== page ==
Executive Summary

Governments today are confronted with a complex array of interconnected problems, increased citizen expectations, and fiscal constraints. Technological, geopolitical, economic, social, and environmental changes mean that the operating context for the public sector is one of increasing flux rather than stability. Governments cannot assume that existing policies and programmes remain the most suitable options for today, let alone that they will suffice for tomorrow. Governments therefore require a systemic approach to public sector innovation to develop and deliver novel solutions that meet the existing and emergent needs of citizens.

What does a systemic approach to public sector innovation at the level of national government look like? This report looks at the experience and context of the Public Service of Canada, where significant emphasis has been placed on innovation. The Canadian civil service has been on an ongoing journey of discovery and learning about public sector innovation, and this report outlines some of the notable points from the past 30 years. It reveals that, despite ongoing effort, more is needed if the Canadian Public Service is to achieve its own stated ambitions. The report provides some suggestions as to how this gap might be overcome, as well as proposing a new public sector innovation system model to assist other countries. There are no easy answers, however, and there is a need for ongoing stewardship of the innovation system.

The most appropriate actions will depend on the level of ambition and intent for the innovation system. Accordingly, three different scenarios (continuing as is; additional effort and investment; a radical shift to truly emphasise and embed innovation at the heart of the state) are explored to consider different possibilities. These scenarios highlight the different trade-offs that may be encountered as the system develops over time.

Key Findings

  • The Government of Canada starts with a strong base, having a long demonstrated history of innovation. The civil service also has a longstanding awareness and appreciation of the need for innovation.

  • However, there has been an ongoing recognition that the Public Service of Canada needs to continue to adapt and be responsive. Respective Clerks (the Heads of the Public Service) have repeatedly identified the need to go further.

  • Much of the ‘low-hanging’ fruit (i.e. activities to support public sector innovation such as awards, efforts to remove hurdles, introduction of new tools) has already been picked, but this is unlikely to lead to long term sustainability.

  • The innovation system is still relatively fragmented, in that most actors are experiencing the same system in different ways. New approaches are needed.

  • This need for new approaches is linked to the significant change occurring in the public sector operating environment. When everything else is changing, existing measures and interventions cannot be relied on to be the most appropriate.

  • In such a context, innovation needs to shift from something that is often a sporadic and ad hoc activity to something that can be drawn on consistently and reliably.

  • The current lived experience of innovation within the Public Service of Canada reveals a range of insights about the nature and dynamics of public sector innovation systems. This includes the need to pay attention to four particular areas:

    • Clarity – is there a clear signal being sent to system actors about innovation and how it fits with other priorities?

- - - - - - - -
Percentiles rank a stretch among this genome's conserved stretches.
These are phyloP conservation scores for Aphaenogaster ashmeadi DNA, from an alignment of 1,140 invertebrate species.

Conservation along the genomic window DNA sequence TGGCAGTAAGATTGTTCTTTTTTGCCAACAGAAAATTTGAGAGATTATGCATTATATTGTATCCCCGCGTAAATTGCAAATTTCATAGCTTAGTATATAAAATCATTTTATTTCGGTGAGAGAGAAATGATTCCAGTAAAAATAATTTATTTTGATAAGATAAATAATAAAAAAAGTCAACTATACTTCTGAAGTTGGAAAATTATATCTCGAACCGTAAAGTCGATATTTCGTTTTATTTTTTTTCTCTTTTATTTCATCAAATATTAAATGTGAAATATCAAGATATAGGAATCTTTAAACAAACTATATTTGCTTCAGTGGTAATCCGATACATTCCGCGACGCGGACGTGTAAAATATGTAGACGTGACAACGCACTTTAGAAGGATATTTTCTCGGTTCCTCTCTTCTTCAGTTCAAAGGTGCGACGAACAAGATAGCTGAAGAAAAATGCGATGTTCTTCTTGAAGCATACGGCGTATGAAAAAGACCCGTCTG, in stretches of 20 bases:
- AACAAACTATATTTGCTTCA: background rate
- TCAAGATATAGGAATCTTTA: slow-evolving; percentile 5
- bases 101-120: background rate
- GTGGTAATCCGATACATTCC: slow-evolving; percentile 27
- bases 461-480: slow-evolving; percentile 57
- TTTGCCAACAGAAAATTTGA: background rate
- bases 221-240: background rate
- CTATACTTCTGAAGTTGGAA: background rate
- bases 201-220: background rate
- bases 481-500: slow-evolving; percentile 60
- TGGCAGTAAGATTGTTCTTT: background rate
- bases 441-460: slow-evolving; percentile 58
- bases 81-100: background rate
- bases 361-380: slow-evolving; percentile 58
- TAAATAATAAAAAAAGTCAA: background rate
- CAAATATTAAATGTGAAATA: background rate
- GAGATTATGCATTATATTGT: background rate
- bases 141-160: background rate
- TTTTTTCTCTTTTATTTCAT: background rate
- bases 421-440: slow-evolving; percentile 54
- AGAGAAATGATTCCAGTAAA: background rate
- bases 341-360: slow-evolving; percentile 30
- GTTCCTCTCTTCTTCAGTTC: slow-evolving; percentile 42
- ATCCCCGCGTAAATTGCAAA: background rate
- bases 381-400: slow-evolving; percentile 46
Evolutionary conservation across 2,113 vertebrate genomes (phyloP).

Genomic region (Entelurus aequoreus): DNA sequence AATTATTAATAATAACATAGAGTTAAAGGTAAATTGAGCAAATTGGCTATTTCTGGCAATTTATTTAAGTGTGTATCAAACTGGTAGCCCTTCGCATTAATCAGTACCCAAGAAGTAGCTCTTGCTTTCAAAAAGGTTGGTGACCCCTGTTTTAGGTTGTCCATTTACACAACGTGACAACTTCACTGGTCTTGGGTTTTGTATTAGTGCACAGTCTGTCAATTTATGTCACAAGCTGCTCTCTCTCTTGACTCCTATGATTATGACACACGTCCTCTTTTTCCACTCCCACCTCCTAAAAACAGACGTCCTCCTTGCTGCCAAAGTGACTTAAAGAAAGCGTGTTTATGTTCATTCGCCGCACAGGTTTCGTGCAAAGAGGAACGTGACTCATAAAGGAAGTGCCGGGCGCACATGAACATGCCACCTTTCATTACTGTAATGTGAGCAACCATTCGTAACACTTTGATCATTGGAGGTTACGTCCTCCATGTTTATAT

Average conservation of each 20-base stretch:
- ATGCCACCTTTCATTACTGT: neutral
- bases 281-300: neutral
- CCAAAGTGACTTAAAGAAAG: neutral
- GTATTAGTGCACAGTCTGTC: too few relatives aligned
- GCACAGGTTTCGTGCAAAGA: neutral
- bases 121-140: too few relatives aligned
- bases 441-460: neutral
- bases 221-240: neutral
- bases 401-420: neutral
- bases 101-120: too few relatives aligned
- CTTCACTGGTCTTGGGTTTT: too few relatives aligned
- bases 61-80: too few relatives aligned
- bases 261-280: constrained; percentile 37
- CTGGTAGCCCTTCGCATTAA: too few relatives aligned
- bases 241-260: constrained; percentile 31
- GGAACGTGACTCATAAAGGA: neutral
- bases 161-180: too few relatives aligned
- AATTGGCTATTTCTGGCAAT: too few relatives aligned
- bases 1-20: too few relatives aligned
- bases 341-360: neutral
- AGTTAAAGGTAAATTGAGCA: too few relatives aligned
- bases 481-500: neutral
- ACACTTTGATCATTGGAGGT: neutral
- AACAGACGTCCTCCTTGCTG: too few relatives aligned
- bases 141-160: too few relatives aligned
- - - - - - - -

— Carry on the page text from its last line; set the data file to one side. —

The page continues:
• Parity – does innovation have equal standing with other considerations when it comes to proposed courses of action?

    • Suitability – are the capabilities, systems and infrastructure appropriate and sufficient for the available options?

    • Normality – is innovation seen as integral, rather than as an occasionally accepted deviation from the norm?

  • Where the system elements are not sufficiently developed, then innovation activity will be relegated to the organisational or individual level. When this occurs, it will leave innovation practice vulnerable to chance or circumstance, and is thus unlikely to be a sustainable or reliable activity.

Key Messages

  • Public sector innovation is fundamentally difficult and much is still being learnt about how to support and embed it as a practice within governments.

  • The Canadian Public Service has made some significant steps, including the introduction of a structural driver for innovation in the form of the Experimentation Directive, towards a more systemic approach to public sector innovation. However, it is likely that without continuous efforts and direction the innovation system will not be able to consistently and reliably contribute to the delivery of the best outcomes for citizens.

  • An innovation system is made up of many parts and contributed to by many actors. While the Impact and Innovation Unit within the Privy Council Office plays a central role, the effectiveness of the innovation system – i.e. its ability to consistently and reliably develop and deliver innovative solutions that contribute to achieving the goals and priorities of the government – will depend on collective effort, involving action from different actors at the individual, organisational, and system levels.

While a range of options are put forward, the aim of this review, and the guidance included within it, is to help provide a reflection of the system so that all actors can see themselves within it. This can provide a contribution to the ongoing discussion and deliberation about what the collective aim for innovation is within the Public Service of Canada, and how everyone can play a part, and be supported in that. This will help the Government of Canada to achieve the best outcomes that it can for Canadian citizens.

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